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Book review: The Golden Age of Handbuilt Bicycles by Jan Heine and Jean-Pierre Pradères, November 30, 2005

Remembrance of bikes past

Fans of old bikes say they have a special beauty all their own. After absorbing this glorious coffee-table book, Elden Nelson agrees.

The Golden Age of Handbuilt Bicycles
Photo ©: vintagebicyclepress.com
(Click for larger image) <i>The Golden Age of Handbuilt Bicycles</i> by Jan Heine and Jean-Pierre Pradères

We cyclists are a forward-looking bunch, by and large. We're picking the right line as we ride, marking the competition as we race, thinking about the emerging technologies on the next bikes we'll buy.

But do you know what cyclists were riding fifty years ago, or eighty? I didn't - and to tell the truth I hadn't really thought about it - until I spotted a copy of The Golden Age of Handbuilt Bicycles in my local bike shop.

First impressions

This hardbound coffee table book pulls you in first and foremost with its beautiful photographs, taken primarily by Jean-Pierre Pradères. Thumbing through, you see full profiles, as well as close-ups, of dozens of bikes from the early to mid 1900's. You can turn to pretty much any page that captures your interest - reading from front to back is not at all essential to this book - and pore over the amazing differences between the handmade bikes from that period and what we're riding now.

Jan Heine, the author of this book, is also the editor of Vintage Bicycle Quarterly, and his knowledge of the bikes clearly runs deep. He does a great job of giving information on the historical context of each bike, its interesting mechanical innovations, and sometimes even information on the original owners and why they bought these bikes in the configurations they did. Heine notes about the owner of a 1948 Louis Pitard bicycle, for example, "To prevent it from being scratched or stolen in the communal bicycle garage, its owner carried it up seven flights of stairs every night to park it in his apartment."

Sound familiar?

Reading this book, you get a sense that cyclists eighty years ago loved their bikes every bit as much as we do now, and that they were going through a similar period of mechanical and material innovation.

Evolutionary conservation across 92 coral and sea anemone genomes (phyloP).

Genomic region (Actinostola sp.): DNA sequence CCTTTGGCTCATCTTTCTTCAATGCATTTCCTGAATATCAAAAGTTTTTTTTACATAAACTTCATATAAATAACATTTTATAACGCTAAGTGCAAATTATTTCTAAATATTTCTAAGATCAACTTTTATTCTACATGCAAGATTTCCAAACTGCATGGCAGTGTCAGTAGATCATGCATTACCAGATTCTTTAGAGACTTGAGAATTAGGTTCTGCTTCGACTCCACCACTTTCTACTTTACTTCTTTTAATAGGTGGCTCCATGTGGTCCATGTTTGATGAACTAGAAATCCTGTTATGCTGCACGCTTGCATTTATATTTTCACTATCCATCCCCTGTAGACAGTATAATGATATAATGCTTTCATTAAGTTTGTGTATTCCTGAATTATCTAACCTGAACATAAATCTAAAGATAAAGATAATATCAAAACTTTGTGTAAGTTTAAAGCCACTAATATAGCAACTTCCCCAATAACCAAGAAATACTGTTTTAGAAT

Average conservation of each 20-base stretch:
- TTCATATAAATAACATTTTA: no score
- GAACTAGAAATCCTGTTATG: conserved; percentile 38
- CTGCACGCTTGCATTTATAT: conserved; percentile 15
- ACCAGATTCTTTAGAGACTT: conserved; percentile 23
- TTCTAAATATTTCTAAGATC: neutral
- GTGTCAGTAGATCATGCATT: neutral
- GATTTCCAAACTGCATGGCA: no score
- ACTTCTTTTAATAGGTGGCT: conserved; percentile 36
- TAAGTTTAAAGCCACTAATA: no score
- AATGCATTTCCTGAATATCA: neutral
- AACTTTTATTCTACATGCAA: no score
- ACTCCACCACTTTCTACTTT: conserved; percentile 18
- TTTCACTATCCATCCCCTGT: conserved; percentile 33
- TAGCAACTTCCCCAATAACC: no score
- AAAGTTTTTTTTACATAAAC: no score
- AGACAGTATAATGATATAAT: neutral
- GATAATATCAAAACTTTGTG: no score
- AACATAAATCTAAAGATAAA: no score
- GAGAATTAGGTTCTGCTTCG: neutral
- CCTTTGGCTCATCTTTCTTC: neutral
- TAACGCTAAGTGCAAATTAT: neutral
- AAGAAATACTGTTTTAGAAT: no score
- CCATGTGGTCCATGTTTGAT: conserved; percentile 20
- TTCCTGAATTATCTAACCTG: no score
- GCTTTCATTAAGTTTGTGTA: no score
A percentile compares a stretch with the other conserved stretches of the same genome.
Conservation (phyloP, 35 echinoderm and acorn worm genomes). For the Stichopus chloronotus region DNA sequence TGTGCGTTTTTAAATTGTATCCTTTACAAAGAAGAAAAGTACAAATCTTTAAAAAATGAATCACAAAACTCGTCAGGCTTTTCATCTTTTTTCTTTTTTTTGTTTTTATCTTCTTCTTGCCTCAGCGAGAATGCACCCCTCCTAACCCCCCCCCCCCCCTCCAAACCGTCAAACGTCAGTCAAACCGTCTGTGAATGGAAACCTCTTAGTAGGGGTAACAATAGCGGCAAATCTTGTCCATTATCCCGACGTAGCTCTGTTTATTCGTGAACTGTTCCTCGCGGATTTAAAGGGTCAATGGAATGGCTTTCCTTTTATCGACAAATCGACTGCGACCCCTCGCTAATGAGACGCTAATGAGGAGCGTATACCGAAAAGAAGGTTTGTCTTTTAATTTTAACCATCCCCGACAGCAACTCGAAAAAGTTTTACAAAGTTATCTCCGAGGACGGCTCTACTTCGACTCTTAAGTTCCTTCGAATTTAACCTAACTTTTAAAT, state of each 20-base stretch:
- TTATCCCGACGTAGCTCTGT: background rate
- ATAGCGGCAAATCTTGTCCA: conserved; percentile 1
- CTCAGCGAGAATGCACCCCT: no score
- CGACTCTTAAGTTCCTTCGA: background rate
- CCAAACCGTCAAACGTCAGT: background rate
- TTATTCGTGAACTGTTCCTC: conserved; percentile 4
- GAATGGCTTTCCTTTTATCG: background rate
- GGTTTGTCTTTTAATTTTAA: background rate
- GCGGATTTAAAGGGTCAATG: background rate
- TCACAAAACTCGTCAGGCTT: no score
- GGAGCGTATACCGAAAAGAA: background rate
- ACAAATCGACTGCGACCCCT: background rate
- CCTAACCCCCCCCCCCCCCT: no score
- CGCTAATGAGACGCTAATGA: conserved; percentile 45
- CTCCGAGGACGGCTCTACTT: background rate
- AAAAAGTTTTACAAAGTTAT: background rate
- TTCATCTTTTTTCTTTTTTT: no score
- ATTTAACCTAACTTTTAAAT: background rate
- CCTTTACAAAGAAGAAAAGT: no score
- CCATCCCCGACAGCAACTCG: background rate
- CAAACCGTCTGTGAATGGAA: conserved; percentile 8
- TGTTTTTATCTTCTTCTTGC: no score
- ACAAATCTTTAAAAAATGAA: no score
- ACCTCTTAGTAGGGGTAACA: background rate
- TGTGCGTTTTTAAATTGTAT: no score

The roots of what we're riding

The Hirondelle’s unique drivetrain
Photo ©: vintagebicyclepress.com
(Click for larger image) The Hirondelle’s unique drivetrain allowed cyclists to use a lower gear for climbing by pedaling backward.
The 1938-1939 Intégral
Photo ©: vintagebicyclepress.com
(Click for larger image) The 1938-1939 Intégral sports an oval-shaped chainring for easier pedaling
The handbuilt bikes
Photo ©: vintagebicyclepress.com
(Click for larger image) The handbuilt bikes of the early 1900s show how a bike can be a work of art.

If you've ever wondered at the sophistication of a modern bike's drivetrain, you'll likely enjoy seeing the way these drivetrains evolve in The Golden Age of Handbuilt Bicycles. On a particularly fascinating bike - the Hirondelle Rétro-Directe - Heine describes how by using two freehubs, the bike gives you one gear when pedaling forward, and a different gear for climbing when you pedal backward. I have to admit, I stared at the labyrinthine path of the chain on this bike for several minutes before figuring out how it was possible that this bike could work. Since then, practically every time I have been climbing a steep hill, I have wondered, "What would it be like to be pedaling backward right now?"

It's also interesting to note that the phrase 'Everything old is new again' seems to be proved by this book. The 1938-1939 Intégral, for example, sports an oval-shaped chainring, for the same reason they seem to keep continuing to pop up every few years nowadays.

Similarly, the René Herse Concours de Machines 1947 shows that even then, cyclists were thought of weight as their foe; Heine notes that "The complete bike…weighed about 7.9 kg (17.4 lbs), including fenders, lights, rack and pump." That's a remarkable weight for a bike equipped like this, regardless of when it was built.

Handbuilt elegance

The stars of this book, of course, are the bikes themselves. Built by hand, these bikes have an aesthetic production bikes generally lack. The A. Faure (Ca. 1948), for example, shows what a bike looks like when envisioned by a watchmaker: no bolts, holes, or axle ends to be found. And the bike on the book's cover jacket - a 1952 René Herse, all in chrome - would still turn heads today.

What the book lacks, though, is a sense of what it feels like to ride these old works of art. The author clearly has experience riding these vintage bicycles, but doesn't share how the bikes feel different, or how they feel the same. Coupled with the pristine restoration of the bikes, the lack of ride description gives the book has a museum-like "look but don't touch" air.

Overall, though, this book is something any cyclist would enjoy, whether you already have a good sense of the evolution of bikes or have never given biking history much thought. The beauty of the bikes, along with the insights into the innovations of the day, make The Golden Age of Handbuilt Bicycles a pleasure to read and view.

Recommended retail price: US$ $60
Dimensions: 168 pages, 9.5" x 12", cloth hardcover
Pros: Exceptional photography, Expert description
Cons: Doesn't really get into the "soul" of the bikes
More information: www.vintagebicyclepress.com
Cyclingnews Rating: Click for key to ratings

Elden Nelson blogs as The Fat Cyclist. Read him daily at spaces.msn.com/members/fatcyclist